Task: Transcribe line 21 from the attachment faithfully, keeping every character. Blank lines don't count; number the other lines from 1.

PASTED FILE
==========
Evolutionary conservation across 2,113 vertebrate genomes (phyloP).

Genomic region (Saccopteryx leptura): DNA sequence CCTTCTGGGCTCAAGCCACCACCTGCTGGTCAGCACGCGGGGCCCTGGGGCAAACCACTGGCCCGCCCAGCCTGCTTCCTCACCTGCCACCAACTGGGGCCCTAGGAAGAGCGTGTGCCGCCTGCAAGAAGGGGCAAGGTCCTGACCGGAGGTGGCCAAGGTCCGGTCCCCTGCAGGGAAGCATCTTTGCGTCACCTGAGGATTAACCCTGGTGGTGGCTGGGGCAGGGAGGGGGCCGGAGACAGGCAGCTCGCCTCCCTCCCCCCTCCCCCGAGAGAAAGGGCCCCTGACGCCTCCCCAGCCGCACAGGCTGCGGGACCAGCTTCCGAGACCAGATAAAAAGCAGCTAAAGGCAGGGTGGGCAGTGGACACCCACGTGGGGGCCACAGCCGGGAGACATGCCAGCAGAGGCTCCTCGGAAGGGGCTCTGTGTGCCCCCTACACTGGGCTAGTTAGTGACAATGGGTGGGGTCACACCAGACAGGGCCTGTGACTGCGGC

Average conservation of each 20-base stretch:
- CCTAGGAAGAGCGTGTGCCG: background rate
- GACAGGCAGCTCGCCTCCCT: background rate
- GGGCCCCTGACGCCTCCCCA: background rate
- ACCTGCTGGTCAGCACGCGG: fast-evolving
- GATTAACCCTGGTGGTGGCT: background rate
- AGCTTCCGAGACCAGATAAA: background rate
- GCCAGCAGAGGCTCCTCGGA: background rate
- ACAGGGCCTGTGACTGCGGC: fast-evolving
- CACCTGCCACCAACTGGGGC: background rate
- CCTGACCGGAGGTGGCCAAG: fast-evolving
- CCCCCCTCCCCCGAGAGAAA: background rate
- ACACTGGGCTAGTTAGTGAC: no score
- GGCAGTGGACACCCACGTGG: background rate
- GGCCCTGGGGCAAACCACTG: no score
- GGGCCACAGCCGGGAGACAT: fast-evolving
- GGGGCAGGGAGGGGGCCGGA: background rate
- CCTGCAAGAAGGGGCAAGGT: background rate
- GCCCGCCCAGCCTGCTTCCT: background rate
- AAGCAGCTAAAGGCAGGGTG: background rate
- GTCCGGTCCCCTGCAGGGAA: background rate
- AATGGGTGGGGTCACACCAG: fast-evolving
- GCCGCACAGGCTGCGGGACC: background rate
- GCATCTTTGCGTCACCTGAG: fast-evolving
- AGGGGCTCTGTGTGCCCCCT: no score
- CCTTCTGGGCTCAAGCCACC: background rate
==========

- GCCCGCCCAGCCTGCTTCCT: background rate